• Chernobyl: The miners refuse to be intimidated into joining the rescue operation ("You haven't got enough bullets for all of us"), but when the minister explains why their help is necessary, they willingly take part, despite knowing the danger.
  • Daredevil (2015): Matt Murdock, Karen Page, and Foggy Nelson all have working-class backgrounds.
    • Matt was born and raised in Hell's Kitchen by his father, a boxer, until he was murdered for refusing to take a dive for the mob. Then he spent his pre-teen and teenage years in St. Agnes, during which he got trained by Stick, and then got a full-ride scholarship to Columbia Law.
    • Karen was born and raised in Fagan Corners, Vermont, where her parents ran a struggling diner on the outskirts of town.
    • Foggy's family has run a butcher shop out of Hell's Kitchen since 1957, though Foggy opted to go be a lawyer rather than help his brother Theo run the shop. This disconnect actually comes to bite him in season 3, as Foggy's disconnect from his family in recent years allows Wilson Fisk to trick them into committing fraud as a means to blackmail Foggy, and it's over a year before Foggy even finds out that Fisk is blackmailing them.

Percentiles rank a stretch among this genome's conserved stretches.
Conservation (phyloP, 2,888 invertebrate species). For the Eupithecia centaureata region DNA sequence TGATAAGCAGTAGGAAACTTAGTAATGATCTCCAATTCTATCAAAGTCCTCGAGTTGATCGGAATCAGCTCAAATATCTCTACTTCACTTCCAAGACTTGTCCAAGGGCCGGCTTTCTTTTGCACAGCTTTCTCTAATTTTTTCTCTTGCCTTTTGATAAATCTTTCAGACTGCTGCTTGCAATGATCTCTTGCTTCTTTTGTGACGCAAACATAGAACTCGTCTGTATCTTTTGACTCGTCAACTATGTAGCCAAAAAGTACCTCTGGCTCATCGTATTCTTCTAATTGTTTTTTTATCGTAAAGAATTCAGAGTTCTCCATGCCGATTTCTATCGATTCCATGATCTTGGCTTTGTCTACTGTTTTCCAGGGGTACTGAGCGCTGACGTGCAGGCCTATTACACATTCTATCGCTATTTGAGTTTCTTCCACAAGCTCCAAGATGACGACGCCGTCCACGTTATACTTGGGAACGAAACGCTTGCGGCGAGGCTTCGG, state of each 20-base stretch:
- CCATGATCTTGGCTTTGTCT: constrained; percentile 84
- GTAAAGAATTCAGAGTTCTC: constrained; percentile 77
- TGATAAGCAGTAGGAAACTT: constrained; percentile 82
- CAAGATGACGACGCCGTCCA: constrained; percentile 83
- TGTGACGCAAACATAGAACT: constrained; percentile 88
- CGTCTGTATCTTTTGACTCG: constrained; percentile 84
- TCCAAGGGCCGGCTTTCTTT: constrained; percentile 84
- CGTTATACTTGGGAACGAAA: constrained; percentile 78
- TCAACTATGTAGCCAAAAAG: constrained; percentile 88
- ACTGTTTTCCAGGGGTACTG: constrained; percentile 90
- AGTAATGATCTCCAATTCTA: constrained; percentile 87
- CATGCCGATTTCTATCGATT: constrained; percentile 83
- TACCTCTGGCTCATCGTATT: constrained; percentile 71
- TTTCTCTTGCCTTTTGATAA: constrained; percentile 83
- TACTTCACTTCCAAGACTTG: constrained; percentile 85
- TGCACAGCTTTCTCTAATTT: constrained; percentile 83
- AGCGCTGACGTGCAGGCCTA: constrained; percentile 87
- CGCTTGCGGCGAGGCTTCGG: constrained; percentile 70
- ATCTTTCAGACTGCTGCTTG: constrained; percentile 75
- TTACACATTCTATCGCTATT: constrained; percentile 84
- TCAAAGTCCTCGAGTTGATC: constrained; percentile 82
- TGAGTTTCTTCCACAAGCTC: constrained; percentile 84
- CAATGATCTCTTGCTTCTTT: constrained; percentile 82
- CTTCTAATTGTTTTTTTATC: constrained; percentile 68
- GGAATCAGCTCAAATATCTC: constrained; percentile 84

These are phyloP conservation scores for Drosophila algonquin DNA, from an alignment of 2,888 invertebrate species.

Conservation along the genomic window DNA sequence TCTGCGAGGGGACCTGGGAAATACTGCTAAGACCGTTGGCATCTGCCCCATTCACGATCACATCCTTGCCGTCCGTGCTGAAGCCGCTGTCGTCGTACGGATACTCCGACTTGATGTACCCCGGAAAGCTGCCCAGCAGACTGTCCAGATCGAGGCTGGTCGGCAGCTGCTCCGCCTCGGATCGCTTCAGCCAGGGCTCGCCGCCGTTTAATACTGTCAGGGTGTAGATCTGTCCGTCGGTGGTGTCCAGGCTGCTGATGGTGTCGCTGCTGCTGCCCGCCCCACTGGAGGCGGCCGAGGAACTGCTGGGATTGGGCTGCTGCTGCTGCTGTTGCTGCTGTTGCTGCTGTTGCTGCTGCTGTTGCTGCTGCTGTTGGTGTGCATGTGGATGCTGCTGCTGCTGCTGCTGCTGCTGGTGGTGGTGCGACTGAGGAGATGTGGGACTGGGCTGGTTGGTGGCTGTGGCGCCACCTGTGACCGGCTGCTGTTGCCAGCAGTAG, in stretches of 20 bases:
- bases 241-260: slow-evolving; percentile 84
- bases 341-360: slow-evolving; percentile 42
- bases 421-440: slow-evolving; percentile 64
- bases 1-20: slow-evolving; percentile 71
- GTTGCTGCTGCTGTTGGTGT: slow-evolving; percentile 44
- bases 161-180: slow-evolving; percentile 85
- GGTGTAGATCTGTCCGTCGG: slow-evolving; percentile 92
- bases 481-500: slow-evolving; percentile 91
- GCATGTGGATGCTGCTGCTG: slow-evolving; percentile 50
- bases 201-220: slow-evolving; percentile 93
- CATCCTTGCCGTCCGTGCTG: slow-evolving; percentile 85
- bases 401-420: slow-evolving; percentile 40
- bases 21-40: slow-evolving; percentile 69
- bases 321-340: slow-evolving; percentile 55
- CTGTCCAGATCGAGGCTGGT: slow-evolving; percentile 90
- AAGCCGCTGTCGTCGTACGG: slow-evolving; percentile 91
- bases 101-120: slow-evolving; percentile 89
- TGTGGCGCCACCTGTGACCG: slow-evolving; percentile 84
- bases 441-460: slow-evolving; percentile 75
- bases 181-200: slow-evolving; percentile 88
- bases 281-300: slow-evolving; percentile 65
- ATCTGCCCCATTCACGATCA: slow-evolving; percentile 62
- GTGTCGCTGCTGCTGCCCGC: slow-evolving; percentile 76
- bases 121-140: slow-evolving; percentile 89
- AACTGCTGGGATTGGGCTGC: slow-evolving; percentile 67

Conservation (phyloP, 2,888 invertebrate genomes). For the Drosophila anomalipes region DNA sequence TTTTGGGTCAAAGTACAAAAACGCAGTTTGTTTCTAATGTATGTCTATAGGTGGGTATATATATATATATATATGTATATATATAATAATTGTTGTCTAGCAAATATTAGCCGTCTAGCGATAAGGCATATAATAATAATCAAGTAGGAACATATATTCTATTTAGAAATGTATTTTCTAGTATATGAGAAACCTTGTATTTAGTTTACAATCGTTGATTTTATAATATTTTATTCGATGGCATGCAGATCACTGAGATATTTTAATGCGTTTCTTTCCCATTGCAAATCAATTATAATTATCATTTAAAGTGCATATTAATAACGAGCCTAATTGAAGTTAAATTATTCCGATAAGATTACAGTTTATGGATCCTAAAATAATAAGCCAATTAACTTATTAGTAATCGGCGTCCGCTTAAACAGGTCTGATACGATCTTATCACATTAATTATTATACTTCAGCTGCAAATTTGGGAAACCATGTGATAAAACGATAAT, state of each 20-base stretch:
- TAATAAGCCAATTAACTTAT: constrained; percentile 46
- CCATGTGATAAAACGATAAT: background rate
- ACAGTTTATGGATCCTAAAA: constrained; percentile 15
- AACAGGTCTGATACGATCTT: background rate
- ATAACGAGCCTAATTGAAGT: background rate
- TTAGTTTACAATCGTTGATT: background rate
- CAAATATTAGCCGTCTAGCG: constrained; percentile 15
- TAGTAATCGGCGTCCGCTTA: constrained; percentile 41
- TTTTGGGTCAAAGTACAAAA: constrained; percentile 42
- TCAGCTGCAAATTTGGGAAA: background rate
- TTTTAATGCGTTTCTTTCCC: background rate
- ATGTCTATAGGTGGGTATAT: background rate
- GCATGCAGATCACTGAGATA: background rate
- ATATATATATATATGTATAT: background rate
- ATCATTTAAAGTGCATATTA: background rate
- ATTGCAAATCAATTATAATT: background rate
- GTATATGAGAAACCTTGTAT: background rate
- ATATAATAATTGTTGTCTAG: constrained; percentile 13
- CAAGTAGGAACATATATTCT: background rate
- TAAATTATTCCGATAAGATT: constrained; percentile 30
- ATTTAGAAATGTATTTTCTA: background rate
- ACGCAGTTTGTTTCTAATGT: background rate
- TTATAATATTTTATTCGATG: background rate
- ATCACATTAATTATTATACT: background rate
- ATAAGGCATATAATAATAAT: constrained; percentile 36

• In Doctor Who, several of the Doctor's Companions have come from Working Class backgrounds, turning them into this trope:
    • Dodo Chaplet is introduced with a working-class Mancunian accent. Executive Meddling made her start speaking RP pronto. Ben Jackson is a sailor with a broad Cockney accent, contrasted with his middle-class Implied Love Interest Polly.
    • Ace, a Companion of the Seventh Doctor, is a boisterous lower-class tomboy who got kicked out of school for having been a little too good at making her own signature homemade explosives and then somehow wound up on an alien space station because of some weird portal thing. As a character, she was inspired somewhat by the '80s Punk movement (which often embraced Working-Class Heroes to some extent), and the actress and producers have stated in the past that if they could have gotten away with her speaking a lower-class dialect in an '80s BBC production, they would have. Like many Working-Class Heroes, Ace had a very... direct approach to problem-solving; more often than not her solution to a problem was to chuck an explosive at it, and she's the first Companion with the privilege of getting to attack a Dalek of all things with a baseball bat. It actually works, since the Dalek wasn't expecting an attack from behind; Sophie Aldred has indicated that this was basically the Crowning Moment of Awesome for her whole career.